Consumer products and fall-related injuries in seniors.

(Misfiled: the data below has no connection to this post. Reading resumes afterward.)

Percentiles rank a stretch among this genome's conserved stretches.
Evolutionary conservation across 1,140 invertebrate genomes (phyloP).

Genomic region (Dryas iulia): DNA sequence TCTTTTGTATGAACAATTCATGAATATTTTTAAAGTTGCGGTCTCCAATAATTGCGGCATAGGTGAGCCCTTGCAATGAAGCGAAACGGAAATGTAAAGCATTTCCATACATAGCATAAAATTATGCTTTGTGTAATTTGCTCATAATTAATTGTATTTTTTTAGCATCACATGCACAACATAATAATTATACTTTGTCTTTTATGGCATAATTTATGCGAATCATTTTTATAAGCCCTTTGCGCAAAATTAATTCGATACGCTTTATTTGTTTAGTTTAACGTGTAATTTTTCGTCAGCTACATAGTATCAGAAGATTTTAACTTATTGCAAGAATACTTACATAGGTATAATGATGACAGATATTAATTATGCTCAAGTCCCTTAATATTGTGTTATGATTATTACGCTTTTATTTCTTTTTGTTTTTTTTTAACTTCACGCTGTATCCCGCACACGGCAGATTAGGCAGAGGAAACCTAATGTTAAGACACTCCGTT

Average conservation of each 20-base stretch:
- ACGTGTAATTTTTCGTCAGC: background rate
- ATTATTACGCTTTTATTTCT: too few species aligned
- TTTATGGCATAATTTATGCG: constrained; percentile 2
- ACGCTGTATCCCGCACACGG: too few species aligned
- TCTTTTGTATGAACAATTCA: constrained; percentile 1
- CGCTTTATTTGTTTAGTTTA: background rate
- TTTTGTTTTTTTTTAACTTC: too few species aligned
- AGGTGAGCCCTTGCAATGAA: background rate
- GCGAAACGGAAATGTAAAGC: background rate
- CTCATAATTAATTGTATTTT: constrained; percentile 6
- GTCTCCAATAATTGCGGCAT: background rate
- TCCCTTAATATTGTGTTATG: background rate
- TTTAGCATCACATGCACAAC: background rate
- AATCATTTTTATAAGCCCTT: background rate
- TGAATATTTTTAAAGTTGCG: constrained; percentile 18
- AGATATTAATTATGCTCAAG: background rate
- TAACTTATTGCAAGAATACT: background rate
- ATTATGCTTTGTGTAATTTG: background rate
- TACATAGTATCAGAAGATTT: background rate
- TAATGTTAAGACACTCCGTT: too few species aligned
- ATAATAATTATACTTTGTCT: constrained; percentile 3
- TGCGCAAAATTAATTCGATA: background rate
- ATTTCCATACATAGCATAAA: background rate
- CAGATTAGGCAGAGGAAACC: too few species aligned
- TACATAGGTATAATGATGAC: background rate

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OBJECTIVE: To conduct an environmental scan to identify the scope of literature on consumer products and injuries in seniors and to fill in some of the information gaps by exploring the relationship between assistive devices (AD) and fall-related injuries. METHODS: The environmental scan included primary literature identified in Medline and EMBASE databases and grey literature was identified in Google and consumer product safety sites in the US, Canada, the UK, and Australia.Weighted logistic regression was then used to examine the relationship between socio-demographic factors, frailty indicators, and AD use at the time of the fall, and the type of health services utilized and psychological consequences of the fall based on data from the 2008-2009 Canadian Community Health Survey on Healthy Aging. RESULTS: The majority of the articles on consumer products and injuries reported secondary database sources and did not directly link the consumer product's influence on a given injury. We found AD use at the time of a fall was associated with hospitalization, worry about re-injury, and limiting one's activities due to this worry, even after adjustment for socio-demographic variables. When frailty variables were included in the model, however, AD use was no longer statistically significant. CONCLUSION: This study provides preliminary information on the relationship between AD use and fall-related outcomes. However, the current data are not sufficient to draw specific conclusions. More detailed questions regarding AD use for the entire population and additional questions regarding the contribution of the AD to the injury will help to provide a richer understanding of this relationship.
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